Men who have sex with men in the last five years of their life will no longer be accepted as organ donors under new rules from Health Canada.

Families will also be interviewed about potential donors’ exposure in increased risk, such as travel or time spent in jail, under new rules that came into force in December.

Gary Levy, head of Toronto University’s transplant programme, told CBC News that he had not been informed about the new rules.

He estimated that seven out of every 100 potential donors could be excluded.

“In the past, the gay community was considered a high-risk community because of perception of high-risk behaviour,” he said yesterday, according to the Toronto Sun.

“We now know it’s not a homogeneous community.

“The fact is, if someone has 62 partners, whether it’s heterosexual or homosexual, there still is a risk. That community was singled out. I think that’s unfortunate.”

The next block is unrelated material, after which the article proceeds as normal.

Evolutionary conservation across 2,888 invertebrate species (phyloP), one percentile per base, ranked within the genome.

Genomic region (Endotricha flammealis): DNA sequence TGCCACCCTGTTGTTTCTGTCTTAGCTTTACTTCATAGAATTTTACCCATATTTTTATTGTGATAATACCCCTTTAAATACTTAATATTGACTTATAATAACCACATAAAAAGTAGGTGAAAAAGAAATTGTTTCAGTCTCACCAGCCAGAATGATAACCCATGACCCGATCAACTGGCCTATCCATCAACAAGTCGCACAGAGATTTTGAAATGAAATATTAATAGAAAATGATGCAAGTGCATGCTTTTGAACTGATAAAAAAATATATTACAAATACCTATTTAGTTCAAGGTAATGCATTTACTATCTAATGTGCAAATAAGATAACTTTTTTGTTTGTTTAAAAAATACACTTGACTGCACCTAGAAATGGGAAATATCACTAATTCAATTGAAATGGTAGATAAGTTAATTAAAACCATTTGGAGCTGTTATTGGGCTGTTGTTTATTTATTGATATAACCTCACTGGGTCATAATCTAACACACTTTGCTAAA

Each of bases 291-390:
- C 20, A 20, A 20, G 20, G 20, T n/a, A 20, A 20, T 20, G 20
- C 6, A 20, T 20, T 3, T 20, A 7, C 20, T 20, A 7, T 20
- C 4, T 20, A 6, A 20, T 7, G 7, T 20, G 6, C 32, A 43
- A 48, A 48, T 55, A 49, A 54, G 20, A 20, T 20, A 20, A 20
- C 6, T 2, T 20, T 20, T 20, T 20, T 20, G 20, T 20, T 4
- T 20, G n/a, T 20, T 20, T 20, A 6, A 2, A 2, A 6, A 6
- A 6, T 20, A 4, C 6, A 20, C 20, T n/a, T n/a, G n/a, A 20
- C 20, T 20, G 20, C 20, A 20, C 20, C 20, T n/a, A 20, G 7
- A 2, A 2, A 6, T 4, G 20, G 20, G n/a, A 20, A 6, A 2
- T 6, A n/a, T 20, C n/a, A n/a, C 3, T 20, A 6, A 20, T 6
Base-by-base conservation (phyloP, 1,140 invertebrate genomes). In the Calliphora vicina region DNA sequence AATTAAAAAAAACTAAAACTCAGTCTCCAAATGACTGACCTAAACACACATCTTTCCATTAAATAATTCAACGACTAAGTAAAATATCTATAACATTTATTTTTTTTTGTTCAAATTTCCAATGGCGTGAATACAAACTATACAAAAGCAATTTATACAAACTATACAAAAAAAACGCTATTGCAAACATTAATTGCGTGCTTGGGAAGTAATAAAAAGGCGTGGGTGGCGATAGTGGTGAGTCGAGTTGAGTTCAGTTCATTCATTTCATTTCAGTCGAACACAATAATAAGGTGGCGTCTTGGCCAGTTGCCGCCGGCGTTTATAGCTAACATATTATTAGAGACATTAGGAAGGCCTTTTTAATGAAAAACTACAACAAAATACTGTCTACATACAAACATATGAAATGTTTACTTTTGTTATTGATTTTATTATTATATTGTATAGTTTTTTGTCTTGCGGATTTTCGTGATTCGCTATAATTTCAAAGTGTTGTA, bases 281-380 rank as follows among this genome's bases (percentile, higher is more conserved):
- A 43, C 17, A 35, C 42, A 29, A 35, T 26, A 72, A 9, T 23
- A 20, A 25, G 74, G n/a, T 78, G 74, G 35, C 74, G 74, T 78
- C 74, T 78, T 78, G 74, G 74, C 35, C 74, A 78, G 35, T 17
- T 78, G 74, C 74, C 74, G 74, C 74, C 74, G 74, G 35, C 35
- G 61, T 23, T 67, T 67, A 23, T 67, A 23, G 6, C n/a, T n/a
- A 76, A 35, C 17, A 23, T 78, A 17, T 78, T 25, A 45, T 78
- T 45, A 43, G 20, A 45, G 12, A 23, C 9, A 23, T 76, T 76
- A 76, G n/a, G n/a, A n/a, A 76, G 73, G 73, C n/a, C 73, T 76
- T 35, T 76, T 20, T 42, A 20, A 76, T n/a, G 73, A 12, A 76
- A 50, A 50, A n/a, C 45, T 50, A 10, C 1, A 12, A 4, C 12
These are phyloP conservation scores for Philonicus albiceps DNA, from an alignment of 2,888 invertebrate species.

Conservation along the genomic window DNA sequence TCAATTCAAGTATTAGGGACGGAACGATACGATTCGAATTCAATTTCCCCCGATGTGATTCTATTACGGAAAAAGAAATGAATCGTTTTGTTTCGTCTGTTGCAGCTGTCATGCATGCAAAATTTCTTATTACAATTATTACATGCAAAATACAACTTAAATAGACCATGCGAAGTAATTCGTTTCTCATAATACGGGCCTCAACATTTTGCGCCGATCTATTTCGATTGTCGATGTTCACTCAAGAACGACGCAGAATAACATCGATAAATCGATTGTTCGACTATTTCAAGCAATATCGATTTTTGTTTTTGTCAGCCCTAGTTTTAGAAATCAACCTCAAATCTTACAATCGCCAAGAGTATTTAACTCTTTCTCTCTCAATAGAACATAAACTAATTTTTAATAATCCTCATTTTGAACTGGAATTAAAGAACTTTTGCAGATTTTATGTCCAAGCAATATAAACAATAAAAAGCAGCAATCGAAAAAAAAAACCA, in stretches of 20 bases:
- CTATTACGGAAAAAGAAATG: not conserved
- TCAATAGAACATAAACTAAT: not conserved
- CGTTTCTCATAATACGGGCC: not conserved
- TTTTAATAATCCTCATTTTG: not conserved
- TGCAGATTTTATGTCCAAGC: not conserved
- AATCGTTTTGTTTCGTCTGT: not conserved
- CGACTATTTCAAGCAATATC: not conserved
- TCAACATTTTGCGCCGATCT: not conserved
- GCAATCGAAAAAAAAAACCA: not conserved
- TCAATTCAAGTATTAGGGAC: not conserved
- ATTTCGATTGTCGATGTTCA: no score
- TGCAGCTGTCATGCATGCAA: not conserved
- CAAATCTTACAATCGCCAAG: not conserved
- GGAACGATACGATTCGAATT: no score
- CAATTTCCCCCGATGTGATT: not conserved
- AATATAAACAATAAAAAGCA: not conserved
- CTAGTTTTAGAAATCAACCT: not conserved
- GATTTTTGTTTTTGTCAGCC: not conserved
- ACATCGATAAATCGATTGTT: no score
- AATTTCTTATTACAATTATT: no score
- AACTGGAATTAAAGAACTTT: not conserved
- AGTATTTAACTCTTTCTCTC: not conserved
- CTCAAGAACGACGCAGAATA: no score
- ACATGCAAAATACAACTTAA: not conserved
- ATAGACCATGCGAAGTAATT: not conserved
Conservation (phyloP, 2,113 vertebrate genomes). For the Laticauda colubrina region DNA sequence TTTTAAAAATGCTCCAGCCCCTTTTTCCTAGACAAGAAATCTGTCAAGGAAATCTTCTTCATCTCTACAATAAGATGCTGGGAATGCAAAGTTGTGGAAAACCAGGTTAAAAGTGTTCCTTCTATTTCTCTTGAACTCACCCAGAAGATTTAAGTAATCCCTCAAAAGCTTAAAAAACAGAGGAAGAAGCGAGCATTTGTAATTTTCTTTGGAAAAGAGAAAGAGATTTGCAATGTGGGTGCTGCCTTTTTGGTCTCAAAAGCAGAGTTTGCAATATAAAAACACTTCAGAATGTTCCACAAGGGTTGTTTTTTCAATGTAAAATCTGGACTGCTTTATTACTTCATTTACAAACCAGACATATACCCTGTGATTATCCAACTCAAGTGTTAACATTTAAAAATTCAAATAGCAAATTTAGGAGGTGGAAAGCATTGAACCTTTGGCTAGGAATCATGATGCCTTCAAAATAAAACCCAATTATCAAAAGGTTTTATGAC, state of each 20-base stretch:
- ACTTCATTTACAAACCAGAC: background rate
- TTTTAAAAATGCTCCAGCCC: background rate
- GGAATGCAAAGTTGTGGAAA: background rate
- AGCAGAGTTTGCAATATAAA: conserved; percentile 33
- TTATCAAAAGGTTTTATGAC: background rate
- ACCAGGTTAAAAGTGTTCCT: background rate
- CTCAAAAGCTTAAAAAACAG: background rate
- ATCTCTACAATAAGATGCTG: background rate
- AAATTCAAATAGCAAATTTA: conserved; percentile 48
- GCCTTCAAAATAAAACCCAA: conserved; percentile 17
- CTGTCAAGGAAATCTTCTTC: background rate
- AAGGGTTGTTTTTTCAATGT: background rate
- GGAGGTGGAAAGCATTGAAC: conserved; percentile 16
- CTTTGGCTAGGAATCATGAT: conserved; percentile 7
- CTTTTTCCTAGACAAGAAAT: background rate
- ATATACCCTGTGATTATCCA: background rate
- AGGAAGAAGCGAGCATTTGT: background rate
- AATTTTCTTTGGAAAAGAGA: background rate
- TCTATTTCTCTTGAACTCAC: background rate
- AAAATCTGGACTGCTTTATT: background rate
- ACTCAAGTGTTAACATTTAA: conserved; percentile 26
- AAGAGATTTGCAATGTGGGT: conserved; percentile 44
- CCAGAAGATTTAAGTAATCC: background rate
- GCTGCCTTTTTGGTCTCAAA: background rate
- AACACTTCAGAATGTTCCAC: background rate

Health Canada released a statement yesterday claiming that “no group or association expressed concerns” during wide-ranging consultations on the new rules.

Dr Philip Berger, head of family and community medicine at St. Michael’s Hospital in Toronto, told the Star:

“What about a gay monogamous couple, (Health Canada) is not going to let them donate? It’s ridiculous.

“It’s been known for 20 years that the risk factor is not in being gay (but) in risky sexual behaviour.”

An estimated 4,000 Canadians are on the waiting list for organ transplants.